Joe Biden tried to make the best of the fiscal truce he negotiated with Republican House speaker Kevin McCarthy late on Saturday, designed to prevent a potentially devastating default on US debt in little more than a week.

“The agreement represents a compromise, which means not everyone gets what they want,” the US president said. “That’s the responsibility of governing”.

While the pact will cement Biden’s reputation for bipartisan dealmaking, it comes at a cost. For months he had pleaded for Congress to raise the country’s $31.4tn borrowing limit without a fight, only to be drawn into frenzied budget negotiations in Washington that forced him to cut short a trip to Asia.

Many Democrats — particularly those furthest to the left — have grown increasingly unhappy about the terms of the deal as it came together this week, worrying that he was offering too many concessions.

“I think the White House is trying to do a good job and the president’s heart is certainly in the right place,” Sheldon Whitehouse, the Democratic senator from Rhode Island, told the Financial Times ahead of the deal. “The question is, when you’re negotiating with a fanatic who has a hand grenade, the situation can get very precarious.”

The agreement was sealed in a phone call on Saturday evening between McCarthy and Biden. The Republican House speaker announced it before Biden, shortly after 9pm, with a cutting Twitter post. “I just got off the phone with the president a bit ago,” McCarthy wrote. “After he wasted time and refused to negotiate for months, we’ve come to an agreement in principle that is worthy of the American people.”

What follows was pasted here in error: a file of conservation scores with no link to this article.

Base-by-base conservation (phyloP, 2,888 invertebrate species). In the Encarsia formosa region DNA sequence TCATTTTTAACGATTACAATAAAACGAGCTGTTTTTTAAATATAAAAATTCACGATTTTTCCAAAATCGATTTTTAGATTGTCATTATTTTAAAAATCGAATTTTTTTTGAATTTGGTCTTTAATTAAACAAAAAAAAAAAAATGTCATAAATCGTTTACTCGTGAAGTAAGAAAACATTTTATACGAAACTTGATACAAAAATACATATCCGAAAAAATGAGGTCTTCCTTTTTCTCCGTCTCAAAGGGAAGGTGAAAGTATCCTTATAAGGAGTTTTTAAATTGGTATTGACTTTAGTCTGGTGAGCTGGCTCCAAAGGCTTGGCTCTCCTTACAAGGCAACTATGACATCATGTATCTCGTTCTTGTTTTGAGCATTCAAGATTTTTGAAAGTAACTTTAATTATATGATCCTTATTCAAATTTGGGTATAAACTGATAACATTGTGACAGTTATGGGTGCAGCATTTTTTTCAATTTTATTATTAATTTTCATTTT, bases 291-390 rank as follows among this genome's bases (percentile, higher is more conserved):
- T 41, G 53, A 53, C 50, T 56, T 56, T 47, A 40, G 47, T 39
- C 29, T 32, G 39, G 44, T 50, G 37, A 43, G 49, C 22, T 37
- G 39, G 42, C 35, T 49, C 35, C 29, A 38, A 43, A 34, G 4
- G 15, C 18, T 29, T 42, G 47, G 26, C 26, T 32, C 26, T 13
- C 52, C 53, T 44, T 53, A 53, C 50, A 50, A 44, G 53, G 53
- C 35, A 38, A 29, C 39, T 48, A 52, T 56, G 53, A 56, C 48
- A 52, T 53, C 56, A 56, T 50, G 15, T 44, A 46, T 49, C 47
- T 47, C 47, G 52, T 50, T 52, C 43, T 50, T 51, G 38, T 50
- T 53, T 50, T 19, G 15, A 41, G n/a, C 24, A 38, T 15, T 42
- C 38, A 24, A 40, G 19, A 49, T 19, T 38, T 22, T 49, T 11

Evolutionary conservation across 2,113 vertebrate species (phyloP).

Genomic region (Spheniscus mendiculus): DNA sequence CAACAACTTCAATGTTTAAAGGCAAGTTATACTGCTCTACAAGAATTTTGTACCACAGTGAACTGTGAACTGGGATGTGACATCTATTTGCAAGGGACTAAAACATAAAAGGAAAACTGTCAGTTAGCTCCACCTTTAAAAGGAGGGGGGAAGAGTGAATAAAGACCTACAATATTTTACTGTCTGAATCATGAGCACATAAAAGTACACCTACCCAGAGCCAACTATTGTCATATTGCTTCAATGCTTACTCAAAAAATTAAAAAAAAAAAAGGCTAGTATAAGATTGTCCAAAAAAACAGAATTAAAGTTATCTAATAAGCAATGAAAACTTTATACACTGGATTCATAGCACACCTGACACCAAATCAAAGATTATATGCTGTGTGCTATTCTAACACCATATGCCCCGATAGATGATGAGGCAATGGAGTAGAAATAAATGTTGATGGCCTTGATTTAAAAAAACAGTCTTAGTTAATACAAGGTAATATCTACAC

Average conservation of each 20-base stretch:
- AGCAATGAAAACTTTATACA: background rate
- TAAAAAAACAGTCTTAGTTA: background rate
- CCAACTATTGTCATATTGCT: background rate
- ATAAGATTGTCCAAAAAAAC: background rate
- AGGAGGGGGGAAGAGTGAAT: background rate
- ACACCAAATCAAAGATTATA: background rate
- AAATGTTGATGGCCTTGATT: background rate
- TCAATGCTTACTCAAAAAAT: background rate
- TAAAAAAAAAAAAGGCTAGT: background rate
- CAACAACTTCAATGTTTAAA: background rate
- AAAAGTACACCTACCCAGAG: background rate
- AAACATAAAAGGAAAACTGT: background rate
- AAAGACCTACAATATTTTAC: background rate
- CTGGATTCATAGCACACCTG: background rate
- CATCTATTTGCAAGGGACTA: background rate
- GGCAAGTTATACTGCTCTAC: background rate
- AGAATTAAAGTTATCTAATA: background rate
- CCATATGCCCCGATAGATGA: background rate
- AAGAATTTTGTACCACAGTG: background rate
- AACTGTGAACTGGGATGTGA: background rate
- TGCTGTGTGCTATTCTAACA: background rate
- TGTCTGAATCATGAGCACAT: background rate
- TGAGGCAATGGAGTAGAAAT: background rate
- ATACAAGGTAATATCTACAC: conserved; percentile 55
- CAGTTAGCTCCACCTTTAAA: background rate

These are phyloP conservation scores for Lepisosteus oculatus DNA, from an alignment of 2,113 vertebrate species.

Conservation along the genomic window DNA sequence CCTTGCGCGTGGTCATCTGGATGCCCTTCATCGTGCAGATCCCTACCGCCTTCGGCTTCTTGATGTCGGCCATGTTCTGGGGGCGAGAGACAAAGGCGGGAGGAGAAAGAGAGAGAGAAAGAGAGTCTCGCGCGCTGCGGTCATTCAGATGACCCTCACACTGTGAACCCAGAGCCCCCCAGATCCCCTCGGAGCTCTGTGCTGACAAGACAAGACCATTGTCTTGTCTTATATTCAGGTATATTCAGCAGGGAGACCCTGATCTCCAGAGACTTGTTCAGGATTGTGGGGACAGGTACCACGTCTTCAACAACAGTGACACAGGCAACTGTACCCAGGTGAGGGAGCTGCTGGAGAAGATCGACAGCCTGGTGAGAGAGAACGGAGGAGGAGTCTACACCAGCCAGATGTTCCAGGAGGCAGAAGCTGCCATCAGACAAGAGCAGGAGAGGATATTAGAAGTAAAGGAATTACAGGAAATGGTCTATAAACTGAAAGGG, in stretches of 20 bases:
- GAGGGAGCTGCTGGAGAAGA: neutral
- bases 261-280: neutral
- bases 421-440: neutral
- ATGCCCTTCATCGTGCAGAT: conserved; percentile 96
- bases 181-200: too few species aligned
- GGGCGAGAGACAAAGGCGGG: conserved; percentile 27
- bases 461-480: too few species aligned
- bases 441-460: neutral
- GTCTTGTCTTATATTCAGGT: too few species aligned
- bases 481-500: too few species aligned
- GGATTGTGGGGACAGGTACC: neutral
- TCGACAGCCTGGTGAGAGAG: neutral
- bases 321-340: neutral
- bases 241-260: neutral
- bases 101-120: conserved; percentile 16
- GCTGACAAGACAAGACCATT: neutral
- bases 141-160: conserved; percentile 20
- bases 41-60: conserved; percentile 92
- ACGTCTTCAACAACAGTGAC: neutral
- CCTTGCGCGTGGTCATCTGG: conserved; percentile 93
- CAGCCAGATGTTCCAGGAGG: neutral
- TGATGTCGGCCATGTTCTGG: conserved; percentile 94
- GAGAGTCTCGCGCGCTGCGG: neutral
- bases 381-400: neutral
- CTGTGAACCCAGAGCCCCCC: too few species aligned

Biden was able to notch up some policy wins along with conceding some defeats in the pact. Republicans had proposed a rise in the debt limit lasting one year, with spending restrictions in place for a decade. In the end, Biden secured an increase in the borrowing limit until after the next presidential election. Non-defence spending will be roughly flat in fiscal year 2024 then rise by 1 per cent the following year. Biden’s defence budget request will remain intact.

As details of the deal emerged this week, Mark Zandi, chief economist at Moody’s Analytics, said it would not deliver a major blow to the economy. “We estimate it will reduce employment by just over 120,000 at the peak of the impact in late 2024,” Zandi said.

“Not the greatest timing for fiscal restraint as the economy is fragile and recession risks are high, but it is manageable.”

Finalising the agreement with McCarthy required a leap of faith on Biden’s part that the Republican speaker would be able to deliver the support needed to pass the bill when it comes to a vote on the House floor, probably on Wednesday.

While other Republican leaders in the House along with party moderates are likely to embrace the deal, the biggest threat comes from angry conservatives who believe McCarthy watered down their initial proposal too much. “I do not like the ‘deal’ as I understand it from the cheerleading so far,” Chip Roy, the Texas House Republican, tweeted Saturday night.